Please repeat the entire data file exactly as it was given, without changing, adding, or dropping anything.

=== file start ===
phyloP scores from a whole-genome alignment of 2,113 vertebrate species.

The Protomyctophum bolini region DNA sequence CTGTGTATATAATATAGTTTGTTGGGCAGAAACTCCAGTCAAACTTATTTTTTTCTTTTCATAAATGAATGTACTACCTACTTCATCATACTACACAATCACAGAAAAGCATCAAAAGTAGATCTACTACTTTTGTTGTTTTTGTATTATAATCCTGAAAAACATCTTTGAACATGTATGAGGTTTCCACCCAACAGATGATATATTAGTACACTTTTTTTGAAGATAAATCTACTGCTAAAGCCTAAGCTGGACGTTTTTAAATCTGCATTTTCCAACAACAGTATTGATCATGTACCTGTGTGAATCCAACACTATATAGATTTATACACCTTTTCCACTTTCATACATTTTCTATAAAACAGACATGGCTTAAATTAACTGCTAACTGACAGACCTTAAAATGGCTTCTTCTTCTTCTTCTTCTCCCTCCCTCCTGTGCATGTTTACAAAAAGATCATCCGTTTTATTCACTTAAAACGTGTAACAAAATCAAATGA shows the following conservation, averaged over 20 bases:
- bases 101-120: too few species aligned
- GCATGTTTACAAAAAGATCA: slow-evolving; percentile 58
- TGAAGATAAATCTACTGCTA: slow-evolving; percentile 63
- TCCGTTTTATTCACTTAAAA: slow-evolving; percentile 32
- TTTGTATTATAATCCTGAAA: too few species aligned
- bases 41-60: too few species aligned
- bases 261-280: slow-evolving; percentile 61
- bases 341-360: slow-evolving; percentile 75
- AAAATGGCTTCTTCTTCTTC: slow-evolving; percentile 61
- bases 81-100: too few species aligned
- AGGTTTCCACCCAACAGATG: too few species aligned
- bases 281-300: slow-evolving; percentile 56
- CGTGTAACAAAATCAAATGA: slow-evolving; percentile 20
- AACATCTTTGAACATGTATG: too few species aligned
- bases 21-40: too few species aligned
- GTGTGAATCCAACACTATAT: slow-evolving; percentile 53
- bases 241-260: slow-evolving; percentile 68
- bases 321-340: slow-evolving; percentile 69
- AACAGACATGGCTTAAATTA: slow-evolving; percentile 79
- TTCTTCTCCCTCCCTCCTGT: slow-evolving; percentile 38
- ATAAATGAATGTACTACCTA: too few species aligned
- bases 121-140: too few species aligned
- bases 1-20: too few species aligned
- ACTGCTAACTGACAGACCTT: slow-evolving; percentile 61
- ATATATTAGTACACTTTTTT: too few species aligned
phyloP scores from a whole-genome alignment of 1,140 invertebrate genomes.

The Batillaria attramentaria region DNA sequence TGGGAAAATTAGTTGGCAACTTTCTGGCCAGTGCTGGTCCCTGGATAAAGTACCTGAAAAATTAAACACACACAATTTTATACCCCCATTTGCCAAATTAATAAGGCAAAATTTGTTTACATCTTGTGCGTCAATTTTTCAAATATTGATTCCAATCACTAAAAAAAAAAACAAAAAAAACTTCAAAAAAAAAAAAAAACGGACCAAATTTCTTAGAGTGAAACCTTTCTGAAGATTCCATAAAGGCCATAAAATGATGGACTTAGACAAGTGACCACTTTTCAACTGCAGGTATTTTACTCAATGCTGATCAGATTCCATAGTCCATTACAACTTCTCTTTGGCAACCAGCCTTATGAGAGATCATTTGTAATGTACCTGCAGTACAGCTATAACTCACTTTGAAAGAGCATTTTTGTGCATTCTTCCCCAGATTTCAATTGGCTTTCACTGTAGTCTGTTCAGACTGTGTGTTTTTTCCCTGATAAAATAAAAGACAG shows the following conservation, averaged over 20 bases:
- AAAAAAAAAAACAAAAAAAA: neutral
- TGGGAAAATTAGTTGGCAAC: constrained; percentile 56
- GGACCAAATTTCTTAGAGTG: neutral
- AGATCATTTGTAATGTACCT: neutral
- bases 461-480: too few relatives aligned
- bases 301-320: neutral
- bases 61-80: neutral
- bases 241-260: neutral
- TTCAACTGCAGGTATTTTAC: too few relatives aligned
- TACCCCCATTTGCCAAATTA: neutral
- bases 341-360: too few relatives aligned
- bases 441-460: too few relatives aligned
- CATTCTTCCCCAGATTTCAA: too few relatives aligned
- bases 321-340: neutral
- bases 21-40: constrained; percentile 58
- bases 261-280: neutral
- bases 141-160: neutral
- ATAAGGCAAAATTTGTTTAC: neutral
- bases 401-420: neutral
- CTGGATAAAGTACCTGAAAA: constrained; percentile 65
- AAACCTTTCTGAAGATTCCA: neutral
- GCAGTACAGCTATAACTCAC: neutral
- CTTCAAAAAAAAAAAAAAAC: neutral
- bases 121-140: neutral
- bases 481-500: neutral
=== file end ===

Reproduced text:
phyloP scores from a whole-genome alignment of 2,113 vertebrate species.

The Protomyctophum bolini region DNA sequence CTGTGTATATAATATAGTTTGTTGGGCAGAAACTCCAGTCAAACTTATTTTTTTCTTTTCATAAATGAATGTACTACCTACTTCATCATACTACACAATCACAGAAAAGCATCAAAAGTAGATCTACTACTTTTGTTGTTTTTGTATTATAATCCTGAAAAACATCTTTGAACATGTATGAGGTTTCCACCCAACAGATGATATATTAGTACACTTTTTTTGAAGATAAATCTACTGCTAAAGCCTAAGCTGGACGTTTTTAAATCTGCATTTTCCAACAACAGTATTGATCATGTACCTGTGTGAATCCAACACTATATAGATTTATACACCTTTTCCACTTTCATACATTTTCTATAAAACAGACATGGCTTAAATTAACTGCTAACTGACAGACCTTAAAATGGCTTCTTCTTCTTCTTCTTCTCCCTCCCTCCTGTGCATGTTTACAAAAAGATCATCCGTTTTATTCACTTAAAACGTGTAACAAAATCAAATGA shows the following conservation, averaged over 20 bases:
- bases 101-120: too few species aligned
- GCATGTTTACAAAAAGATCA: slow-evolving; percentile 58
- TGAAGATAAATCTACTGCTA: slow-evolving; percentile 63
- TCCGTTTTATTCACTTAAAA: slow-evolving; percentile 32
- TTTGTATTATAATCCTGAAA: too few species aligned
- bases 41-60: too few species aligned
- bases 261-280: slow-evolving; percentile 61
- bases 341-360: slow-evolving; percentile 75
- AAAATGGCTTCTTCTTCTTC: slow-evolving; percentile 61
- bases 81-100: too few species aligned
- AGGTTTCCACCCAACAGATG: too few species aligned
- bases 281-300: slow-evolving; percentile 56
- CGTGTAACAAAATCAAATGA: slow-evolving; percentile 20
- AACATCTTTGAACATGTATG: too few species aligned
- bases 21-40: too few species aligned
- GTGTGAATCCAACACTATAT: slow-evolving; percentile 53
- bases 241-260: slow-evolving; percentile 68
- bases 321-340: slow-evolving; percentile 69
- AACAGACATGGCTTAAATTA: slow-evolving; percentile 79
- TTCTTCTCCCTCCCTCCTGT: slow-evolving; percentile 38
- ATAAATGAATGTACTACCTA: too few species aligned
- bases 121-140: too few species aligned
- bases 1-20: too few species aligned
- ACTGCTAACTGACAGACCTT: slow-evolving; percentile 61
- ATATATTAGTACACTTTTTT: too few species aligned
phyloP scores from a whole-genome alignment of 1,140 invertebrate genomes.

The Batillaria attramentaria region DNA sequence TGGGAAAATTAGTTGGCAACTTTCTGGCCAGTGCTGGTCCCTGGATAAAGTACCTGAAAAATTAAACACACACAATTTTATACCCCCATTTGCCAAATTAATAAGGCAAAATTTGTTTACATCTTGTGCGTCAATTTTTCAAATATTGATTCCAATCACTAAAAAAAAAAACAAAAAAAACTTCAAAAAAAAAAAAAAACGGACCAAATTTCTTAGAGTGAAACCTTTCTGAAGATTCCATAAAGGCCATAAAATGATGGACTTAGACAAGTGACCACTTTTCAACTGCAGGTATTTTACTCAATGCTGATCAGATTCCATAGTCCATTACAACTTCTCTTTGGCAACCAGCCTTATGAGAGATCATTTGTAATGTACCTGCAGTACAGCTATAACTCACTTTGAAAGAGCATTTTTGTGCATTCTTCCCCAGATTTCAATTGGCTTTCACTGTAGTCTGTTCAGACTGTGTGTTTTTTCCCTGATAAAATAAAAGACAG shows the following conservation, averaged over 20 bases:
- AAAAAAAAAAACAAAAAAAA: neutral
- TGGGAAAATTAGTTGGCAAC: constrained; percentile 56
- GGACCAAATTTCTTAGAGTG: neutral
- AGATCATTTGTAATGTACCT: neutral
- bases 461-480: too few relatives aligned
- bases 301-320: neutral
- bases 61-80: neutral
- bases 241-260: neutral
- TTCAACTGCAGGTATTTTAC: too few relatives aligned
- TACCCCCATTTGCCAAATTA: neutral
- bases 341-360: too few relatives aligned
- bases 441-460: too few relatives aligned
- CATTCTTCCCCAGATTTCAA: too few relatives aligned
- bases 321-340: neutral
- bases 21-40: constrained; percentile 58
- bases 261-280: neutral
- bases 141-160: neutral
- ATAAGGCAAAATTTGTTTAC: neutral
- bases 401-420: neutral
- CTGGATAAAGTACCTGAAAA: constrained; percentile 65
- AAACCTTTCTGAAGATTCCA: neutral
- GCAGTACAGCTATAACTCAC: neutral
- CTTCAAAAAAAAAAAAAAAC: neutral
- bases 121-140: neutral
- bases 481-500: neutral